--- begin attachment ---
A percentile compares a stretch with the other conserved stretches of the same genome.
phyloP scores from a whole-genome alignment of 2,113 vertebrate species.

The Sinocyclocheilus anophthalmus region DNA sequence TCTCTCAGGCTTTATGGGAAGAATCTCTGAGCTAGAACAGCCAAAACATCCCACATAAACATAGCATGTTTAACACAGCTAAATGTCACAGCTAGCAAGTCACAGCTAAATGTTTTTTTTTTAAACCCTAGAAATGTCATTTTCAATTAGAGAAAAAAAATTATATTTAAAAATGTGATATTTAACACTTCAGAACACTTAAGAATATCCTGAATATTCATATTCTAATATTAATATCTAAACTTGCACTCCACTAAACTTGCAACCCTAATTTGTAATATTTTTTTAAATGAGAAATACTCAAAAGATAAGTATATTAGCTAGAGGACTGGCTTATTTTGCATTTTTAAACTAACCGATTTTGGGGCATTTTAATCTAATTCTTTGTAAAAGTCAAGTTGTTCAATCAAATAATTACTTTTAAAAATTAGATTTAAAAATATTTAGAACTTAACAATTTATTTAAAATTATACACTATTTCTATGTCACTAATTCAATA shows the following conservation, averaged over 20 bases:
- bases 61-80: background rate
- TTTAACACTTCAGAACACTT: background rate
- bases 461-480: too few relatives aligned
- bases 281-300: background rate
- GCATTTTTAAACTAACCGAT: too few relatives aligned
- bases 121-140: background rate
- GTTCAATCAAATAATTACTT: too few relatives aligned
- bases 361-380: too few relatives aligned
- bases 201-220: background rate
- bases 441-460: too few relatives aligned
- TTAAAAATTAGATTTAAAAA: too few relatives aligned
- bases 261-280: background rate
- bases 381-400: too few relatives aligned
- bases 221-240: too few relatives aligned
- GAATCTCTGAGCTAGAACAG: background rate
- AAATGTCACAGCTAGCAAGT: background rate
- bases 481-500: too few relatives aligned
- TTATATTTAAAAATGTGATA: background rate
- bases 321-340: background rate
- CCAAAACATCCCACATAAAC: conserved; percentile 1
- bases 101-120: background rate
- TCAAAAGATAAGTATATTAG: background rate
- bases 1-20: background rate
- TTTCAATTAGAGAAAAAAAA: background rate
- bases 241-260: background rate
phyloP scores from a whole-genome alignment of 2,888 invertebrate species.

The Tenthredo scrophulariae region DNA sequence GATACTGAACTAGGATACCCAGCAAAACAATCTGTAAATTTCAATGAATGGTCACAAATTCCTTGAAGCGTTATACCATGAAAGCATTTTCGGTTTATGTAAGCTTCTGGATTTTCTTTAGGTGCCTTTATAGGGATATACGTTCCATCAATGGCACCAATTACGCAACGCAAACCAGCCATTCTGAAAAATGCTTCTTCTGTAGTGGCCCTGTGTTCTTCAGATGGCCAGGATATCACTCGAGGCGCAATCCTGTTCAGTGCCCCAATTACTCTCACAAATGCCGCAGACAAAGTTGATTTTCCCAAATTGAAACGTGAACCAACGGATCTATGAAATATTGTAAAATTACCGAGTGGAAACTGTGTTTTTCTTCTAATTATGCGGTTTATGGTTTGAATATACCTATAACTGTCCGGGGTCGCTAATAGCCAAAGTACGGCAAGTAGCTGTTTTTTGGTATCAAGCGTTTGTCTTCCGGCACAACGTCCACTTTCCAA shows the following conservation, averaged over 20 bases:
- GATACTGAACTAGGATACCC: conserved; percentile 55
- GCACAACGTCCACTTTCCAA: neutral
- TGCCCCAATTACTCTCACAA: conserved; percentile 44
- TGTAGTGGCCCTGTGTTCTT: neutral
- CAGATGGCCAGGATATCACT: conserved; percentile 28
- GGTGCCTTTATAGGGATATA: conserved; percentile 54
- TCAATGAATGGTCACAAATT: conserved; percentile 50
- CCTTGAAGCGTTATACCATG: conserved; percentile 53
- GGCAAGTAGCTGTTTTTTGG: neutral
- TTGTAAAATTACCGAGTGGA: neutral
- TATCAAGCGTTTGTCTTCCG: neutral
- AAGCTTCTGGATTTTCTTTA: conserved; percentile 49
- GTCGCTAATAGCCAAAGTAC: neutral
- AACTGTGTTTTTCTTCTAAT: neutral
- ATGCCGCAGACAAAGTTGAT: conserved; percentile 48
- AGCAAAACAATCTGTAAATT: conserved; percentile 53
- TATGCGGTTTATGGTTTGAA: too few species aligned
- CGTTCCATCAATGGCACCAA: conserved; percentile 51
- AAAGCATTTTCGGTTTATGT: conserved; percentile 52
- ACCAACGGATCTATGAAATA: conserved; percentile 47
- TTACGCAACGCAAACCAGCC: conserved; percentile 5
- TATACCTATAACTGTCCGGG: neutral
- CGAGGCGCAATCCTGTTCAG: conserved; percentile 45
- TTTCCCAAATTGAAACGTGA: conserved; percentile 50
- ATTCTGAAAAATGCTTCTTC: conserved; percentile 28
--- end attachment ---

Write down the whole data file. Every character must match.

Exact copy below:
A percentile compares a stretch with the other conserved stretches of the same genome.
phyloP scores from a whole-genome alignment of 2,113 vertebrate species.

The Sinocyclocheilus anophthalmus region DNA sequence TCTCTCAGGCTTTATGGGAAGAATCTCTGAGCTAGAACAGCCAAAACATCCCACATAAACATAGCATGTTTAACACAGCTAAATGTCACAGCTAGCAAGTCACAGCTAAATGTTTTTTTTTTAAACCCTAGAAATGTCATTTTCAATTAGAGAAAAAAAATTATATTTAAAAATGTGATATTTAACACTTCAGAACACTTAAGAATATCCTGAATATTCATATTCTAATATTAATATCTAAACTTGCACTCCACTAAACTTGCAACCCTAATTTGTAATATTTTTTTAAATGAGAAATACTCAAAAGATAAGTATATTAGCTAGAGGACTGGCTTATTTTGCATTTTTAAACTAACCGATTTTGGGGCATTTTAATCTAATTCTTTGTAAAAGTCAAGTTGTTCAATCAAATAATTACTTTTAAAAATTAGATTTAAAAATATTTAGAACTTAACAATTTATTTAAAATTATACACTATTTCTATGTCACTAATTCAATA shows the following conservation, averaged over 20 bases:
- bases 61-80: background rate
- TTTAACACTTCAGAACACTT: background rate
- bases 461-480: too few relatives aligned
- bases 281-300: background rate
- GCATTTTTAAACTAACCGAT: too few relatives aligned
- bases 121-140: background rate
- GTTCAATCAAATAATTACTT: too few relatives aligned
- bases 361-380: too few relatives aligned
- bases 201-220: background rate
- bases 441-460: too few relatives aligned
- TTAAAAATTAGATTTAAAAA: too few relatives aligned
- bases 261-280: background rate
- bases 381-400: too few relatives aligned
- bases 221-240: too few relatives aligned
- GAATCTCTGAGCTAGAACAG: background rate
- AAATGTCACAGCTAGCAAGT: background rate
- bases 481-500: too few relatives aligned
- TTATATTTAAAAATGTGATA: background rate
- bases 321-340: background rate
- CCAAAACATCCCACATAAAC: conserved; percentile 1
- bases 101-120: background rate
- TCAAAAGATAAGTATATTAG: background rate
- bases 1-20: background rate
- TTTCAATTAGAGAAAAAAAA: background rate
- bases 241-260: background rate
phyloP scores from a whole-genome alignment of 2,888 invertebrate species.

The Tenthredo scrophulariae region DNA sequence GATACTGAACTAGGATACCCAGCAAAACAATCTGTAAATTTCAATGAATGGTCACAAATTCCTTGAAGCGTTATACCATGAAAGCATTTTCGGTTTATGTAAGCTTCTGGATTTTCTTTAGGTGCCTTTATAGGGATATACGTTCCATCAATGGCACCAATTACGCAACGCAAACCAGCCATTCTGAAAAATGCTTCTTCTGTAGTGGCCCTGTGTTCTTCAGATGGCCAGGATATCACTCGAGGCGCAATCCTGTTCAGTGCCCCAATTACTCTCACAAATGCCGCAGACAAAGTTGATTTTCCCAAATTGAAACGTGAACCAACGGATCTATGAAATATTGTAAAATTACCGAGTGGAAACTGTGTTTTTCTTCTAATTATGCGGTTTATGGTTTGAATATACCTATAACTGTCCGGGGTCGCTAATAGCCAAAGTACGGCAAGTAGCTGTTTTTTGGTATCAAGCGTTTGTCTTCCGGCACAACGTCCACTTTCCAA shows the following conservation, averaged over 20 bases:
- GATACTGAACTAGGATACCC: conserved; percentile 55
- GCACAACGTCCACTTTCCAA: neutral
- TGCCCCAATTACTCTCACAA: conserved; percentile 44
- TGTAGTGGCCCTGTGTTCTT: neutral
- CAGATGGCCAGGATATCACT: conserved; percentile 28
- GGTGCCTTTATAGGGATATA: conserved; percentile 54
- TCAATGAATGGTCACAAATT: conserved; percentile 50
- CCTTGAAGCGTTATACCATG: conserved; percentile 53
- GGCAAGTAGCTGTTTTTTGG: neutral
- TTGTAAAATTACCGAGTGGA: neutral
- TATCAAGCGTTTGTCTTCCG: neutral
- AAGCTTCTGGATTTTCTTTA: conserved; percentile 49
- GTCGCTAATAGCCAAAGTAC: neutral
- AACTGTGTTTTTCTTCTAAT: neutral
- ATGCCGCAGACAAAGTTGAT: conserved; percentile 48
- AGCAAAACAATCTGTAAATT: conserved; percentile 53
- TATGCGGTTTATGGTTTGAA: too few species aligned
- CGTTCCATCAATGGCACCAA: conserved; percentile 51
- AAAGCATTTTCGGTTTATGT: conserved; percentile 52
- ACCAACGGATCTATGAAATA: conserved; percentile 47
- TTACGCAACGCAAACCAGCC: conserved; percentile 5
- TATACCTATAACTGTCCGGG: neutral
- CGAGGCGCAATCCTGTTCAG: conserved; percentile 45
- TTTCCCAAATTGAAACGTGA: conserved; percentile 50
- ATTCTGAAAAATGCTTCTTC: conserved; percentile 28